As COVID-19 vaccine for Idaho kids comes closer to reality, doctors answer your questions
As we continue to cover the coronavirus pandemic, we know many of you have questions and concerns. We want to answer those questions with facts — and the best way to do that is to bring in Idaho's medical experts.
Idaho Matters is joined by Dr. David Pate, former CEO of St. Luke's Health System and a current member of the Idaho Coronavirus Task Force and Dr. Darin Lee, Vice President of Medical Affairs at Saint Alphonsus Health System.
"We need to get people vaccinated. [W]e don't vaccinate people just to save their lives. We vaccinate people so we can get this disease under control. That's why we have to vaccinate children."
Read the full transcript here:
Gemma Gaudette: You are listening to Idaho Matters, I'm Gemma Gaudette. A smaller dose of the Pfizer COVID-19 vaccine cleared its first regulatory hurdle Tuesday for use in children ages five to 11 years old. This, after a Food and Drug Administration Advisory Committee voted to recommend it for emergency use authorization. The FDA is expected to make a final ruling in the coming days. So what will this mean for getting COVID under control and to a manageable level? Joining us today to talk more about this and to, of course, answer your questions, are Dr. David Pate, former CEO of St. Luke's Health System and a current member of the Idaho Coronavirus Task Force. And Dr. Darin Lee, vice president of medical affairs at St. Alphonsus Health System, as well as an emergency room doctor. Thank you both for being here today.
Dr. David Pate: Hi Gemma.
Dr. Darin Lee: Thanks, Gemma.
Gemma Gaudette: So I do want to start with yesterday's meeting regarding emergency use authorization for the COVID vaccine for five to 11 year olds. Dr. Pate, this has been a long time coming. So where are we now in this process?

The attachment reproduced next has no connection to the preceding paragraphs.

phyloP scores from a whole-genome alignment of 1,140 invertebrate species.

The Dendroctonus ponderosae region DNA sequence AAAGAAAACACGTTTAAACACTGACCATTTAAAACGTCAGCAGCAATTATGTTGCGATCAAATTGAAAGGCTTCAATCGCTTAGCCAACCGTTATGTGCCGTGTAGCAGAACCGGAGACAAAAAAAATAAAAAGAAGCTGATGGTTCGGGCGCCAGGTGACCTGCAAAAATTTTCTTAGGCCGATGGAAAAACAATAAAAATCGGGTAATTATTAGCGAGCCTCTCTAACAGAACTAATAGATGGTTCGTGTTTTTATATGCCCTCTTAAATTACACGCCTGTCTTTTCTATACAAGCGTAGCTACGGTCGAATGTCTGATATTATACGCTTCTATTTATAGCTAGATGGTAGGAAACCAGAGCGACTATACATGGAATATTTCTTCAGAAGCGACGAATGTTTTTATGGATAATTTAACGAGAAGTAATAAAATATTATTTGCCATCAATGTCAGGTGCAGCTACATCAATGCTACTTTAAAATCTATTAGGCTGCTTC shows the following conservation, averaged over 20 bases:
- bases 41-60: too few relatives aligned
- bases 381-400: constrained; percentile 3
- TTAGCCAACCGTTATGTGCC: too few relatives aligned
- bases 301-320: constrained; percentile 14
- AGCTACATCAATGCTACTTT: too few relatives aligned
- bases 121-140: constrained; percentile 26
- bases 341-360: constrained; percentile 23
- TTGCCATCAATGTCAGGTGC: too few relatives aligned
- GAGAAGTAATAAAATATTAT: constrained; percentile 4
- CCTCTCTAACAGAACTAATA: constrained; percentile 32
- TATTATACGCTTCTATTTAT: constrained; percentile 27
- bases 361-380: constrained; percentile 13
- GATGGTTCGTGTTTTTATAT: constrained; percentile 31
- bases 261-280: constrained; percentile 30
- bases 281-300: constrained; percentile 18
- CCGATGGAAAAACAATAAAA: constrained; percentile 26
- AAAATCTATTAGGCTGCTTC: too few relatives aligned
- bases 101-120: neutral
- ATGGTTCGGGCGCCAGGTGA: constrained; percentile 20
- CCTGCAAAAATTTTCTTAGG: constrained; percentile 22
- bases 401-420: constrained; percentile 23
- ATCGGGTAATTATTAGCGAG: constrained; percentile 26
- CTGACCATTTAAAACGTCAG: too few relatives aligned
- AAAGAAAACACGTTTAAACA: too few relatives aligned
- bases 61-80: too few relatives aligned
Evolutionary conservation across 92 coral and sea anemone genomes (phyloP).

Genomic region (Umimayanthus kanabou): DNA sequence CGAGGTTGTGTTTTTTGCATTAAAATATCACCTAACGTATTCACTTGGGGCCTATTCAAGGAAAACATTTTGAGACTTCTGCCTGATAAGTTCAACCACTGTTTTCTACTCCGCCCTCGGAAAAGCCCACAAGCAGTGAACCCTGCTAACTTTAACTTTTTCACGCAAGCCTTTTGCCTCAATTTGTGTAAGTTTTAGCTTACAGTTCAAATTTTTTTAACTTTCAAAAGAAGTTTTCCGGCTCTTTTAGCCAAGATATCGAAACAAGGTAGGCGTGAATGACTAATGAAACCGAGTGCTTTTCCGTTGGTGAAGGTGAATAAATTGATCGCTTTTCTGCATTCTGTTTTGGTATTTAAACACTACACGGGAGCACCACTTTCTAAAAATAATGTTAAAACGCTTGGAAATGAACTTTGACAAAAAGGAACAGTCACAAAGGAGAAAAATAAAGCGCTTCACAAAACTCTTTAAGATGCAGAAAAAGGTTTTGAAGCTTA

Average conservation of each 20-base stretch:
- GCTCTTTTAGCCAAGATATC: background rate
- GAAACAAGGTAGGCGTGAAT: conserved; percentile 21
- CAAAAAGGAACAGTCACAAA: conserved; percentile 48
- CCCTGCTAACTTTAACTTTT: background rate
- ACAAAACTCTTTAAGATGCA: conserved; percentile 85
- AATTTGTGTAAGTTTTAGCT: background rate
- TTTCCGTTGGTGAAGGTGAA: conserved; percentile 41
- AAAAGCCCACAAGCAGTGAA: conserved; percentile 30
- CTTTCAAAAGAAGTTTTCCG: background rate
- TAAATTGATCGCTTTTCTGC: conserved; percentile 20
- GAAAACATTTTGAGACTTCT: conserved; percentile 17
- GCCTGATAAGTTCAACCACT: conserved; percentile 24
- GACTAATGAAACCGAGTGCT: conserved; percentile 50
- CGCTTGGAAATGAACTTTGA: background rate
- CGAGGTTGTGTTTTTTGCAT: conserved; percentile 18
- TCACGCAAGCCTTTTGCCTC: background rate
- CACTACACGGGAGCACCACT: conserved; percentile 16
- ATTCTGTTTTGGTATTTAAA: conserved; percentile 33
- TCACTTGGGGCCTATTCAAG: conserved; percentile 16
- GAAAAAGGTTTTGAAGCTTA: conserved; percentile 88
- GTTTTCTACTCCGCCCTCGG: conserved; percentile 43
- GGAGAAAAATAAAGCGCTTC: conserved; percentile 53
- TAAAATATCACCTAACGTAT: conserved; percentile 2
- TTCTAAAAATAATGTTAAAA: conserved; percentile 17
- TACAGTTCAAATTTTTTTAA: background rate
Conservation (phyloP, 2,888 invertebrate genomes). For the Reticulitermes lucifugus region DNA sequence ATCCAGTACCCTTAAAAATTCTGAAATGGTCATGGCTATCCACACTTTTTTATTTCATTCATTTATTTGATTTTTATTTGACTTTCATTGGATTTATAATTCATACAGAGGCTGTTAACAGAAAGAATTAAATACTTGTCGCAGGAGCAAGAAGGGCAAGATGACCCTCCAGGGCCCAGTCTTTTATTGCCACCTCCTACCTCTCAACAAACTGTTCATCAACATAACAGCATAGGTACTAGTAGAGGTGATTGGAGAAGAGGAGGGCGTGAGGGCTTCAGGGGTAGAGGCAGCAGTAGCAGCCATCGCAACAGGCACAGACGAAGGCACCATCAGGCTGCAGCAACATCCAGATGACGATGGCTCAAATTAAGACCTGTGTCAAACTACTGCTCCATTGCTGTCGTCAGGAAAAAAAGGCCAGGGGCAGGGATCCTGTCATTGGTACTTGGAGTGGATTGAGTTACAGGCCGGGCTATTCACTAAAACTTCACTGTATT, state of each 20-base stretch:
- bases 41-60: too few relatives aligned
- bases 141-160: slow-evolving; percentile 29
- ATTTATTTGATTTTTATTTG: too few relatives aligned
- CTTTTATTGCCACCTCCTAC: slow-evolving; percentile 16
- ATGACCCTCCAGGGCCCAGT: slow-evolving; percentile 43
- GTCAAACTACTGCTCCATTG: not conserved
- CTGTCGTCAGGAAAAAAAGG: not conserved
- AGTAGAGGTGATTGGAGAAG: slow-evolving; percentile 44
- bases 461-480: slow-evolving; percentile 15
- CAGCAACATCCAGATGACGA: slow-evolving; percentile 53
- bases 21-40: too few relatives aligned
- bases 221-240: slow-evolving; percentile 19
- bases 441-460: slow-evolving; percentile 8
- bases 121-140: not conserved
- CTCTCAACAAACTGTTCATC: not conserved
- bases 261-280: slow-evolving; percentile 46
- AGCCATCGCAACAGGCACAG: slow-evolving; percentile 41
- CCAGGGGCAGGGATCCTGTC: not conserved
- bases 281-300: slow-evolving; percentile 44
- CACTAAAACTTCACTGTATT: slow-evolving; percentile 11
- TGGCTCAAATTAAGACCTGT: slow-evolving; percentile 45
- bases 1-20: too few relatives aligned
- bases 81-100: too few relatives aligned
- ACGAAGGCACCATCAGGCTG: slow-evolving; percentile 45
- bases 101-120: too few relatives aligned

Dr. David Pate: Well...you're right. It seems like it's been a long time coming, but in other respects, it's just really wonderful to see the FDA, the CDC coordinating their efforts to make sure that these things don't get bogged down in bureaucracy--and they haven't. So I'm really thrilled about that. This is great news. So yesterday was the first of essentially four big steps. This committee that met yesterday and unanimously approved the vaccine and determined that the benefits outweighed the risks has recommended that the FDA give it emergency use authorization. The next step is that it will go to the FDA. That recommendation will go to the FDA for their determination. They usually accept that recommendation, but not always. And then next week, in the middle of the week, we will have a meeting scheduled with ...the Advisory Committee for Immunization Practices, which advises the CDC. They will have their meeting and make that recommendation to the CDC. And it certainly would not be shocking if all four of these steps get completed and signed off by the end of next week. So I certainly think that week after next, we could be in the position where we start vaccinating children five and above.
Gemma Gaudette: Wow. There are new forecast models that are used by the Centers for Disease Control and Prevention and [are] predicting that weekly death totals will likely continue to fall in the coming weeks. Though we should note thousands of Americans are still expected to die from the virus within these forecast models. Dr. Lee, with that said, how...how are we doing in the Treasure Valley and in Idaho? Because, you know, there's this information coming out-- as I mentioned from the CDC saying, numbers are falling--yet Idaho is still in a bit of a different place than than other states in the nation.
Dr. Darin Lee: Yeah, I would say that it's interesting because if you look at the peak in Idaho for our two largest peaks, we have a much higher peak this time than we did the first time, whereas a lot of places experienced it the opposite way around. We're also behind everyone in the resolution of this peak. So a lot of places across the country have already flattened that curve and are seeing their positivity rate come down, their hospitalization rate come down. And we are starting to see that a little bit here, but it's very slow. It's much slower than we would have maybe anticipated, and it's still very high. You know, we still have 30% of these in Nampa... 30% of the hospitalizations are COVID patients. We still have deaths on a regular basis, and our positivity rate is still very high for this pandemic. We're talking about 15 to 20%. We should be below 5% and a lot of other places in the country are already getting down to that point. But we're still lagging behind in that regard.
Gemma Gaudette: And I know, Dr. Pate, that there are many scientists who are now worried that this recent booster shot authorization might be giving folks a false impression that the existing vaccines are no longer offering protection. Can you talk a bit about that? Because I've definitely seen this kind of chatter on social media.